Monday, 14 January 2002

Today, I hate the world. I hate everyone in it…at least the ones working for the State Department of Health.

Now that I find myself looking for work, I also have to be concerned with filling out new-hire paperwork when I actually do find a job. The I-9 form is especially annoying because it requires a photo ID and some proof that you’re entitled to work in this country: citizenship papers, work visa, social security card…that kind of thing. But I don’t have a photo ID.

It’s a long story, but I don’t drive. My license expired roughly two years ago and I never bothered to renew it because I have no interest in driving. In the mean time, the ID card itself has gone missing. Best thing for my purposes is a state ID card. There’s paperwork involved, but no written or road test.

In Minnesota, when your license has been expired for more than a year, you have to start from scratch and, like any good beuracracy, they don’t make it easy. There are several possibilities, but for me the best option was going to be a certified copy of my birth certificate and my social security card. All of the other options were things like a passport or military ID. Now, if I had one of those, I wouldn’t need the state ID card, would I?

Then again, I don’t have a copy of my birth certificate, let alone a certified copy.

Through the State Health Department’s Web site, I figured out where to go. They made it seem like you just went in, filled out a form and got the certified copy of the certificate. Easy. I could do that and stop off at the DMV to fill out that paperwork on my way to work.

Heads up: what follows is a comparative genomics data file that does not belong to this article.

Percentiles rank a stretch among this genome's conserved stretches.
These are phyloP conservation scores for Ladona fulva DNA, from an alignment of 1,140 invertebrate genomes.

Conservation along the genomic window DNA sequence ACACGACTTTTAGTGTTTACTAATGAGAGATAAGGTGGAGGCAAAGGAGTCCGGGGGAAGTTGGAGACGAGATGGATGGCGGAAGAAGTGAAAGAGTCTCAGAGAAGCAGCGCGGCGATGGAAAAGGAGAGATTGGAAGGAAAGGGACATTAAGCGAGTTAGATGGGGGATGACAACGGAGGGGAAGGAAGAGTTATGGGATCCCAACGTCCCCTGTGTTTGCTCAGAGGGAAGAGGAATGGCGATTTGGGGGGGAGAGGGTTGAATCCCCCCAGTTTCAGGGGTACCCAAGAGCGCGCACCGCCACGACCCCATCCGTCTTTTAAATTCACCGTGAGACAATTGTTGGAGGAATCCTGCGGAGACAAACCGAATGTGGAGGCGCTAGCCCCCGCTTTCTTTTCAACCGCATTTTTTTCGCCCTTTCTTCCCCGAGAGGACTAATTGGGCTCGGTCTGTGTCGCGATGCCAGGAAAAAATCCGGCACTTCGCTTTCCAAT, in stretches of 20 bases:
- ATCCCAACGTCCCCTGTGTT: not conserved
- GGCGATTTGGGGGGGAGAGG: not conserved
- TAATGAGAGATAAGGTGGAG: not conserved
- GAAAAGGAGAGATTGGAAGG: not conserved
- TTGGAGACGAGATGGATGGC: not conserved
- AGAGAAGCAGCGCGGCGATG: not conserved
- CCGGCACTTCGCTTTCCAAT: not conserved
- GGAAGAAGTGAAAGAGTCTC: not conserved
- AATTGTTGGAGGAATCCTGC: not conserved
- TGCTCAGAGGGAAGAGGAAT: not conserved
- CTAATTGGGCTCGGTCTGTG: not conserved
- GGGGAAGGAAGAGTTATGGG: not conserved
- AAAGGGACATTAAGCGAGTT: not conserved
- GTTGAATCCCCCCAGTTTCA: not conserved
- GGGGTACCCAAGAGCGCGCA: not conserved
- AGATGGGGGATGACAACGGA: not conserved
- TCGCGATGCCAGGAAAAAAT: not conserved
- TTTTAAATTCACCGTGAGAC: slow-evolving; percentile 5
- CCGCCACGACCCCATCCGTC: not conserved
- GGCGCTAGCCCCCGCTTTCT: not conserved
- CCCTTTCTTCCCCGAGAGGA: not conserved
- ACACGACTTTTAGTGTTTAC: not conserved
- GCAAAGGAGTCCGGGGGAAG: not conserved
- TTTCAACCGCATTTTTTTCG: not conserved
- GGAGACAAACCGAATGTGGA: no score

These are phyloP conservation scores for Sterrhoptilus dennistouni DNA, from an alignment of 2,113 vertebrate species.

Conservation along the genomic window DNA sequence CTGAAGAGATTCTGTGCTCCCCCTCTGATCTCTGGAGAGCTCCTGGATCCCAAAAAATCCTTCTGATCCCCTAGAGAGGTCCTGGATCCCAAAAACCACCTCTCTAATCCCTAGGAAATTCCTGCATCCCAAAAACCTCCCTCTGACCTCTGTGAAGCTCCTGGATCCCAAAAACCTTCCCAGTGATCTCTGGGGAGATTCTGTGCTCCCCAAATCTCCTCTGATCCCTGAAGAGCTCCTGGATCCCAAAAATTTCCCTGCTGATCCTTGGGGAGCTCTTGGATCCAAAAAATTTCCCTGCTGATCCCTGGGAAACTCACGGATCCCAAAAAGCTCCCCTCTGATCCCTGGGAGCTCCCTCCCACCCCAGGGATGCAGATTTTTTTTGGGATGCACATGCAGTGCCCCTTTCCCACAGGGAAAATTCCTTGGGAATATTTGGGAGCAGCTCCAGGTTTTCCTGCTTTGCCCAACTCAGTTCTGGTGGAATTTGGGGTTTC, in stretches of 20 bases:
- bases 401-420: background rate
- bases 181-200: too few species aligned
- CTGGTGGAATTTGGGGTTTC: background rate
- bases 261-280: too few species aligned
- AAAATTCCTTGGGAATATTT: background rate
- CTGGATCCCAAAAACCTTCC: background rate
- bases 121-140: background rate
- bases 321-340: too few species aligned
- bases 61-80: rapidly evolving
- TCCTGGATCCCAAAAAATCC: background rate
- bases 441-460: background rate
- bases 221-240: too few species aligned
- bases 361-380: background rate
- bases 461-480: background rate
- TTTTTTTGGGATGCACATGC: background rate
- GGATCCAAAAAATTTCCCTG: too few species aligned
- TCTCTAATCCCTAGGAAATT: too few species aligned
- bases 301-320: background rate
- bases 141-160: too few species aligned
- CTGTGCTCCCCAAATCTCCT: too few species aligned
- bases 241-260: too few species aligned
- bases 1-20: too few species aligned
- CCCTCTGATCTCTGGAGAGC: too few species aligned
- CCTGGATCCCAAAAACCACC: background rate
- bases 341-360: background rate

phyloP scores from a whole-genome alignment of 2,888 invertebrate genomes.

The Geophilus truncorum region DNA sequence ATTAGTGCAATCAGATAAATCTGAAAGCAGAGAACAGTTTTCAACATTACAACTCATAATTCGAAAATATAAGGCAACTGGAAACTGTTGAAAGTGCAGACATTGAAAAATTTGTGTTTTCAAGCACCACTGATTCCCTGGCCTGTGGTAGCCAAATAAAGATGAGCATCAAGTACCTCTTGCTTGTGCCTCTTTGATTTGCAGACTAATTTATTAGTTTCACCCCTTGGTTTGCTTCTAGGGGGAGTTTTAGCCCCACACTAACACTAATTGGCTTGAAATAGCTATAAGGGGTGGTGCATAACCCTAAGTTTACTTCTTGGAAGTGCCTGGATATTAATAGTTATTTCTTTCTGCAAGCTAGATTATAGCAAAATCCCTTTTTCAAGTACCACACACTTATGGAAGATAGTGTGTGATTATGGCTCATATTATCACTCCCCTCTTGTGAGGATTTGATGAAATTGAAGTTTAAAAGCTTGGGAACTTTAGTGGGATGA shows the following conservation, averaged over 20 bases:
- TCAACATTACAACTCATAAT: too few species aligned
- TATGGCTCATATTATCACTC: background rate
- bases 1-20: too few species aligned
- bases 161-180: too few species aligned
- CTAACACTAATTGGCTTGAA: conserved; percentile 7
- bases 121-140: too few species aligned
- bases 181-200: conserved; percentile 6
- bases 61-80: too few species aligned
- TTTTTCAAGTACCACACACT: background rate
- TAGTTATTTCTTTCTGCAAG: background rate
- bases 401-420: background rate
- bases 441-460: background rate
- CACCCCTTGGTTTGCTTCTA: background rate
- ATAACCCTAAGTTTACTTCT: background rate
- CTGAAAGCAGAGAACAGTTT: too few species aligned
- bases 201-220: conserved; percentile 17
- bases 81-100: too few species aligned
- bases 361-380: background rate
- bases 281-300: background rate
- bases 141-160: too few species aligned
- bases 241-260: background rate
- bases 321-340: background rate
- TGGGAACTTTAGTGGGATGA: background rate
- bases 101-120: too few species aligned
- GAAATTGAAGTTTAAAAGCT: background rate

Once I got to the office, the folly of my endeavor became apparent. The form required every imaginable bit of information regarding my birth: name of parents, mother’s maiden name, birth date, city and county of birth and so on. When I handed the form to the registrar, she asked to see a photo ID. You know, the very thing that brought me there in the first place. I explained the situation but she wouldn’t budge and didn’t really see the fault in the logic.

Finally, she volunteered an alternative. Bring in someone I’ve known for over two years with their photo ID so they can vouch for me. They’re only open from 8:00am – 4:00pm, which means not only do I have to take more time away from work; I’ll be causing someone else time away from their job as well. Luckily they’ll be open Monday (Christmas Eve) and the day after Christmas, so I might be able to get a friend or someone in my family to help me out. But that still meant it wasn’t going to get done today.

I have a silver card case that holds my credit card, a couple business cards, and today it also held my social security card. When I got to work I discovered my card case was missing. I don’t normally carry my Social Security card, but had my original plan actually worked, I was going to need it at the DMV. I was freaked out. If getting a certified copy of my birth certificate from the state was this hard, imagine how painful it would be to replace a lost Social Security card. A frantic call to the Health Department confirmed I had left it there. Great. While my current nightmare was over, it meant another trip down there without completing my original mission.

Luckily, my boss (of over two years), offered me a lift back to the health department so I could retrieve my card case. He also volunteered to vouch for me. Excellent! At least I could get one thing done today.

While everything more or less worked out in the end, I understand why people go postal.

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